React 16 Launches with Rewritten Internals, New License

Facebook has launched React 16, the latest version of its popular open source JavaScript library, featuring completely rewritten internals and a new license that assuages legal concerns raised under a previous license.

Besides the new core architecture codenamed "React Fiber," the rewritten library -- which basically uses the same previous API to avoid breaking changes -- features: new render types (fragments and strings); better error handling; better server-side rendering; support for custom DOM attributes; reduced file size; and more.

One thing it doesn't feature is asynchronous rendering support, although asynchronous programming is becoming more common in the latest JavaScript implementations (such as async/await in ES7).

Although asynchronous rendering support is built into the new library, its implementation is lagging.

"The new implementation is designed from the ground up to support asynchronous rendering, which allows processing large component trees without blocking the main execution thread," Facebook engineer Sophie Alpert said in a blog post yesterday.

However, later on, she said: "Even though React's new core is designed to support asynchrony, we're currently running React in a synchronous mode compatible with our older code. This allowed us to move to the new implementation smoothly. As with most of our releases, we've been testing the new code in production for months so we feel optimistic that people will be able to adopt it without running into issues."

In a different blog post, Facebook's Andrew Clark noted that async rendering was a priority item, and pointed to a demo that showed its functionality.

"Perhaps the most exciting area we're working on is async rendering -- a strategy for cooperatively scheduling rendering work by periodically yielding execution to the browser," Clark said. "The upshot is that, with async rendering, apps are more responsive because React avoids blocking the main thread."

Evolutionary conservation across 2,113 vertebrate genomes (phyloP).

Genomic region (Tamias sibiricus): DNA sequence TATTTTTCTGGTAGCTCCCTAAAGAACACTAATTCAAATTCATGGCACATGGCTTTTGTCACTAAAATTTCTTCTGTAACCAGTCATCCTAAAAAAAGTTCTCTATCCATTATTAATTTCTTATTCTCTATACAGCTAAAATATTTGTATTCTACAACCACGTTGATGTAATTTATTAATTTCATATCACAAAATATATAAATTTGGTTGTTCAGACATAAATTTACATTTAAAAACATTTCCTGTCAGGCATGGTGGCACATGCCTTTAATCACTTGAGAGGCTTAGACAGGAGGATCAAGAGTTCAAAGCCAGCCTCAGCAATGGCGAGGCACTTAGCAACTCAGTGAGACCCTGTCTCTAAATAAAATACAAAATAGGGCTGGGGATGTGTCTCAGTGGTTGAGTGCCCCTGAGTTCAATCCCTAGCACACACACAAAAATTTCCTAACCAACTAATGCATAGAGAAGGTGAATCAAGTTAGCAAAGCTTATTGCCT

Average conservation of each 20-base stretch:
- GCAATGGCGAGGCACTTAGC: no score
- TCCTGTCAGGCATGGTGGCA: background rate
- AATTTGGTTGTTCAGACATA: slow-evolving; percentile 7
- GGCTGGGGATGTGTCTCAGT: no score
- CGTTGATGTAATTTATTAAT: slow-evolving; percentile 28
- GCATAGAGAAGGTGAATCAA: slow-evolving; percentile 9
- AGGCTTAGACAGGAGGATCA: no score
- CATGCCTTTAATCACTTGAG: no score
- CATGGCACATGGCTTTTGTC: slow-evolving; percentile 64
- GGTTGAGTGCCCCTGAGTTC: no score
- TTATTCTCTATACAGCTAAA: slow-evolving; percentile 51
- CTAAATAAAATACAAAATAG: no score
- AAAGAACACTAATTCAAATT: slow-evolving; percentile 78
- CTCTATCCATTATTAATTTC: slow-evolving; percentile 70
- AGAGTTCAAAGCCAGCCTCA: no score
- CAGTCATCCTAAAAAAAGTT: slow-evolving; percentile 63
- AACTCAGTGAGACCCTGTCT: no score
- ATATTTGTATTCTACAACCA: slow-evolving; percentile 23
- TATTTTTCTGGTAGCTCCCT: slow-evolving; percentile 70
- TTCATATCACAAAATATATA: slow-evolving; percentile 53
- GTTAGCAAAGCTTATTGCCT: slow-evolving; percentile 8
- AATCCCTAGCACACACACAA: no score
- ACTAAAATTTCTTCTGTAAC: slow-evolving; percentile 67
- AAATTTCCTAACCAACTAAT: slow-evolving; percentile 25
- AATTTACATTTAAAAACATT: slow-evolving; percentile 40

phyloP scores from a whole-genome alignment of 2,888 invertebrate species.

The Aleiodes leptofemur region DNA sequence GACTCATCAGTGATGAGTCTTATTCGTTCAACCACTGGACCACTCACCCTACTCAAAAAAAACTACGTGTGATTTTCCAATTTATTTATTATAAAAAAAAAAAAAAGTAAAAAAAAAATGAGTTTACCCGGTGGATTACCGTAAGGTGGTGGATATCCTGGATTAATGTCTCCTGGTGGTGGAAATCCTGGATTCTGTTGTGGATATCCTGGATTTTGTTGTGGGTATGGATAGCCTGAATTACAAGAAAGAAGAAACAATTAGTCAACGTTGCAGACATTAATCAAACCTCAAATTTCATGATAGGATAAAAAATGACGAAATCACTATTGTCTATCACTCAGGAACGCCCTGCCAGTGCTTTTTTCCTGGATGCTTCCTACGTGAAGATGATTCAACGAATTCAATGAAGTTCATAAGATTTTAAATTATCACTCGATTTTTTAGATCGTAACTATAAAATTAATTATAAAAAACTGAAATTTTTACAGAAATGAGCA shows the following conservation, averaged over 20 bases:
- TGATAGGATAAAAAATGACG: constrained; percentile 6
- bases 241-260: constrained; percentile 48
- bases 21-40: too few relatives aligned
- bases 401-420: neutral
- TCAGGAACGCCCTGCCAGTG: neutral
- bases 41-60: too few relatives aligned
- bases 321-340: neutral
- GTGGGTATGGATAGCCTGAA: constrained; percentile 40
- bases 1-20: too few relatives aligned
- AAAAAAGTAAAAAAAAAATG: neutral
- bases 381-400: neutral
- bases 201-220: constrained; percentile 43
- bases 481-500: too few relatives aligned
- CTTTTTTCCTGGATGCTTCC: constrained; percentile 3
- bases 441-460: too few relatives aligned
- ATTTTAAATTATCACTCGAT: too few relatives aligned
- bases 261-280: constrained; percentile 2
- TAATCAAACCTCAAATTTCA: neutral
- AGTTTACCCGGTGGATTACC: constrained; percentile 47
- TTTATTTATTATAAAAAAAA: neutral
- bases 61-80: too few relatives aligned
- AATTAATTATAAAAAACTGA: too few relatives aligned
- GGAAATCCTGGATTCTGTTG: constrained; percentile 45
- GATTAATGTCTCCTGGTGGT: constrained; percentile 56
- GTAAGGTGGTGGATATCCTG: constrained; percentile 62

Facebook's Site Tells the Story
[Click on image for larger view.] Facebook's Site Tells the Story (source: Facebook)

Furthermore, Clark said: "We think async rendering is a big deal, and represents the future of React. To make migration to v16.0 as smooth as possible, we're not enabling any async features yet, but we're excited to start rolling them out in the coming months. Stay tuned!"

However, such innovations were nearly eclipsed by a licensing issue that threatened to derail the project, prompting developers and companies to rethink their use of the popular JavaScript UI library. The issue concerned a "BSD + Patents" license that Facebook attached to React, but which was rejected by the Apache Software Foundation, putting further use of React in legal limbo and scaring many away with the threat of lawsuits. You can read the details here, but the upshot is that Facebook changed its mind and relicensed the project with an MIT license just before React 16 launched.

Now that the legal problems are gone, and React 16 is ready for production use, developers everywhere can get back to Web programming.

React 16 can be installed via the npm node package manager registry and can be installed with Yarn, or via UMD builds supplied by a CDN. The source code is available on GitHub. Any apps that work with React 15.6 should run fine, Clark said. Interested developers can read Clark's post for details on the new features, the small number of breaking changes and other details.

About the Author

David Ramel is an editor and writer for Converge360.